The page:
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Rebecca Olin, MD, MS

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Marker Chromosome: Poor Prognostic Factor in AML After Allogeneic HSCT?

By: Hillary Ojeda
Posted: Tuesday, November 24, 2020

For patients with acute myeloid leukemia (AML), marker chromosome—a fragmented chromosome that originates from marked genomic instability—appears to be an independent risk factor of poorer overall survival after allogeneic hematopoietic stem cell transplantation (HSCT), according to a study published in the European Journal of Haematology. Masayoshi Masuko, MD, PhD, of the Niigata University Medical and Dental Hospital, Japan, and colleagues are planning further studies with larger samples sizes to better understand the impact of marker chromosome, which is identified in approximately 10% of AML cases.

“Marker chromosome was a risk factor for leukemia relapse and overall survival even after allogeneic HSCT in our study,” the authors found. “Marker chromosome may reflect marked genomic instability and lead to a poor prognosis.”

For this study, the data for 162 patients with AML were reviewed after allogeneic HSCT. The patients had undergone treatment at one of two hospitals between 1990 and 2017. The median follow-up was 2 years. Analysis of chromosome G-banding was conducted at diagnosis.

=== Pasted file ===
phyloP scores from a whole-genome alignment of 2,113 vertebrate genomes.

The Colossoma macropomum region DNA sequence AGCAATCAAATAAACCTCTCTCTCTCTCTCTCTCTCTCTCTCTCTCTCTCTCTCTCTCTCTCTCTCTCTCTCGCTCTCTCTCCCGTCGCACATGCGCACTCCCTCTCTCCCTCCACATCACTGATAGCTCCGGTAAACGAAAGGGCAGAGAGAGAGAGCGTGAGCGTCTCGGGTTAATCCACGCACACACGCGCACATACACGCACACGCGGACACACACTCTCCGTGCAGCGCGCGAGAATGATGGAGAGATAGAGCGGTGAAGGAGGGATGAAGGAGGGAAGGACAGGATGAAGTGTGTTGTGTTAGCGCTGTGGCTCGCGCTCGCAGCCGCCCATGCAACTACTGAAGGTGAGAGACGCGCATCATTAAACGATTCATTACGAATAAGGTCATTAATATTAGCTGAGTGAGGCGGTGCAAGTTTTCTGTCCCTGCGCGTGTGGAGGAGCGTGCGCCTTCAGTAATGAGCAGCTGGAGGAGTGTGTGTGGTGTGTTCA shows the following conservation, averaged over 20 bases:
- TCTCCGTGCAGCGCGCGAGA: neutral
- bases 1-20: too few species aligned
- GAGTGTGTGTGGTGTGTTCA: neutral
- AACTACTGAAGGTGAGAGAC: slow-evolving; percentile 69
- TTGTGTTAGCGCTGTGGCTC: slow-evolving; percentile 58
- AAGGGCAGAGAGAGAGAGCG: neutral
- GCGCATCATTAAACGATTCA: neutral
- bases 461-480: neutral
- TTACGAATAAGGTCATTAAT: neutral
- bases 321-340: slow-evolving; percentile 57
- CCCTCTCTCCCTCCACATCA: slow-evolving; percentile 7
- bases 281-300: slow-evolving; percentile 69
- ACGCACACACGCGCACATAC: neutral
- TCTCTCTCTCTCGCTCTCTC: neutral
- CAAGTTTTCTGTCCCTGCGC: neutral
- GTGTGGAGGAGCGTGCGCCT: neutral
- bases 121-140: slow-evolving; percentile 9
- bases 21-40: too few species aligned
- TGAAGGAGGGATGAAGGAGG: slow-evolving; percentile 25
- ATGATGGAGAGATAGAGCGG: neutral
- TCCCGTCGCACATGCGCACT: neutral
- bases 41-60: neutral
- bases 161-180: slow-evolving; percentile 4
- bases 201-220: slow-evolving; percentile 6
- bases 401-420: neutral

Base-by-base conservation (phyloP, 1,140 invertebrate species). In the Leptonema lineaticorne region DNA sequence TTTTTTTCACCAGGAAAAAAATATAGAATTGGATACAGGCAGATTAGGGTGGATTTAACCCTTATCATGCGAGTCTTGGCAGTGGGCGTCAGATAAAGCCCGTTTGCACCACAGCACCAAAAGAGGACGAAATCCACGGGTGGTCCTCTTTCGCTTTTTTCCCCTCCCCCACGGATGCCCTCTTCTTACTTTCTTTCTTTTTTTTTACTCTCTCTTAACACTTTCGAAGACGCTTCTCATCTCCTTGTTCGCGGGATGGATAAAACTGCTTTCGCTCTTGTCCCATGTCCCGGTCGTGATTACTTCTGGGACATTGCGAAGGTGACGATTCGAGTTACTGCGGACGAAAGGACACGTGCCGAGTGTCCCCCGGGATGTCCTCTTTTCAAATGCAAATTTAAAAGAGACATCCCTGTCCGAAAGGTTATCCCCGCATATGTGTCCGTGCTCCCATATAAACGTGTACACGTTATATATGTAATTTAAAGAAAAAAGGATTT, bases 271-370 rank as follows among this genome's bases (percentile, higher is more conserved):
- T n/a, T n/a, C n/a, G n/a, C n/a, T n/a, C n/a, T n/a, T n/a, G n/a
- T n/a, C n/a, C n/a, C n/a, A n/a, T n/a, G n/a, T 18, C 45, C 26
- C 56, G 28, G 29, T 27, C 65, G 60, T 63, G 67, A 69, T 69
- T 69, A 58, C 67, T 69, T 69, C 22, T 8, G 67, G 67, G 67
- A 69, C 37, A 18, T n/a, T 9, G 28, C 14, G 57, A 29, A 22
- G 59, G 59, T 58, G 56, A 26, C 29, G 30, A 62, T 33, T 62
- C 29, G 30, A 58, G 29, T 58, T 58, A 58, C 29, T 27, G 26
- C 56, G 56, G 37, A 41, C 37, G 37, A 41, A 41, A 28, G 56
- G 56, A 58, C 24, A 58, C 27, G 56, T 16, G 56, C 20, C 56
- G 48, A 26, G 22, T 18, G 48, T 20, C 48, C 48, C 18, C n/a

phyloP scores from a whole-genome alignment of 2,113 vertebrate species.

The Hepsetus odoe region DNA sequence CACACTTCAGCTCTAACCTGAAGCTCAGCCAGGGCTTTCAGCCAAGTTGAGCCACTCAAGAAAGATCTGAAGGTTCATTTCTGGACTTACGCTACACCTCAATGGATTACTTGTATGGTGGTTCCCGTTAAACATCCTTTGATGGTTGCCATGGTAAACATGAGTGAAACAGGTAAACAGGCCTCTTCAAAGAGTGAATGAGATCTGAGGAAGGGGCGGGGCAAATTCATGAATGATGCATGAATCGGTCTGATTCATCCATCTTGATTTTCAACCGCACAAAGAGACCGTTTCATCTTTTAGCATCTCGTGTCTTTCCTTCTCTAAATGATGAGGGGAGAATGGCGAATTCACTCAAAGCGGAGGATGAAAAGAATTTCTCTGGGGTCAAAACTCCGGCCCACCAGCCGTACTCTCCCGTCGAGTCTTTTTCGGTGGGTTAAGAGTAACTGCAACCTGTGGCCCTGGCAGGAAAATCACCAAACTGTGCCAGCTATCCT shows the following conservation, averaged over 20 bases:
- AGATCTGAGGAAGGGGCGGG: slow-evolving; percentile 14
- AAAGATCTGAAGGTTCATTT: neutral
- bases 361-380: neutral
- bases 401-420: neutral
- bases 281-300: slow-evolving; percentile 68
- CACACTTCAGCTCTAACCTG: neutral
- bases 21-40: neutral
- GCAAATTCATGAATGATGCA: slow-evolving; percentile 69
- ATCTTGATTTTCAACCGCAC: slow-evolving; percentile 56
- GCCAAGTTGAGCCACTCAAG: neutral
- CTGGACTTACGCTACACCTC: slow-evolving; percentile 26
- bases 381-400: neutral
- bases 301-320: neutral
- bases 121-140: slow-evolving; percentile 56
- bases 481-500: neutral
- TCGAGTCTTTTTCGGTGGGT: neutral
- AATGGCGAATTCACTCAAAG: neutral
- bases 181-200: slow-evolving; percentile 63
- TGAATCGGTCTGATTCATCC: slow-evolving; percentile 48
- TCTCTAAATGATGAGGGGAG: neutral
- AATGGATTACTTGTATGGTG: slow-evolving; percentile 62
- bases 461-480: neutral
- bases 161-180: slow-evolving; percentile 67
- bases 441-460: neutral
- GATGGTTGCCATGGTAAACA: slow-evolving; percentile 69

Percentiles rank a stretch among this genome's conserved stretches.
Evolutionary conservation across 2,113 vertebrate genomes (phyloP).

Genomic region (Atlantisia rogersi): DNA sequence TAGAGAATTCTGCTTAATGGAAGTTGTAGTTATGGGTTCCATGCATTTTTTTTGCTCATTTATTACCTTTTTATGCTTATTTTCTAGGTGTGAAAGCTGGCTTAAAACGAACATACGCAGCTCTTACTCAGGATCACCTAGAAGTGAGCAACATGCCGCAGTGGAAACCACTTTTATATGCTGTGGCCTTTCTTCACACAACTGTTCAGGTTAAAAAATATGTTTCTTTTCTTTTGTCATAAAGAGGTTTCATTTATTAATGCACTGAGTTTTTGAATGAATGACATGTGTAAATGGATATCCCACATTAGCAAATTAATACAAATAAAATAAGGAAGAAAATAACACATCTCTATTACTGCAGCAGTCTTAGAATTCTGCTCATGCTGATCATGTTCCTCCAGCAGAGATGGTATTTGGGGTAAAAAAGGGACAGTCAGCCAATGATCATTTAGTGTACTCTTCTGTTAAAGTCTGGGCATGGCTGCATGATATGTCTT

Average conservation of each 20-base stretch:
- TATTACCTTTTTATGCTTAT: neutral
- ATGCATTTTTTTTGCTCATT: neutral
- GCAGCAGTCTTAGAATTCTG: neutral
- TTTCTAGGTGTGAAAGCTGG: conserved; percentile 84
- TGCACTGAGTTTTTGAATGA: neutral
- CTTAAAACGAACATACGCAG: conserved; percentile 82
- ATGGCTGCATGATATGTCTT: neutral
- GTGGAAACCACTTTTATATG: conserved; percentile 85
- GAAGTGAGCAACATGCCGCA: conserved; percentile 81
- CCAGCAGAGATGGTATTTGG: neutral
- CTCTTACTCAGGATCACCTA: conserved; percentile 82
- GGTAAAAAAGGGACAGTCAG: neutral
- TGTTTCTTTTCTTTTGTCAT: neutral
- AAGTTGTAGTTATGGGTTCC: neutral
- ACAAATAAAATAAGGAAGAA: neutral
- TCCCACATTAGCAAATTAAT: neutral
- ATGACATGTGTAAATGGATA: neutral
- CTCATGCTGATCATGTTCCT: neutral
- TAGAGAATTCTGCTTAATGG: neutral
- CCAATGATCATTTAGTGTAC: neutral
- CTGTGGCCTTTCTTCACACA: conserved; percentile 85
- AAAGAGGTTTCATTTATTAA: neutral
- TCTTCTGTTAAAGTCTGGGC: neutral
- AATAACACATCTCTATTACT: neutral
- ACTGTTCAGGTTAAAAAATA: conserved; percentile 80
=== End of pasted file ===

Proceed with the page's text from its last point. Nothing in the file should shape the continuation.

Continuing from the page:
A total of 96 patients had chromosome abnormalities, whereas 66 patients had a standard karyotype. Marker chromosome was detected in 14 patients, or 8.6% of the total 162 patients. Of that group, 11 had adverse-risk karyotypes. Overall survival for the patients with marker chromosome was 26.8%, compared with 62.2% for those without it. The 2-year cumulative incidence rates of relapse were 80.4% in those with marker chromosome and 35.5% in patients without it. Adverse-risk patients with marker chromosome had worse 2-year overall survival and a higher 2-year cumulative incidence of relapse.

The investigators concluded: “To confirm whether marker chromosome is applicable as a new risk factor in chromosome risk classification, such as the refined Medical Research Council or European LeukemiaNet, further analysis with a larger sample size is needed.”

Disclosure: The study authors reported no conflicts of interest.


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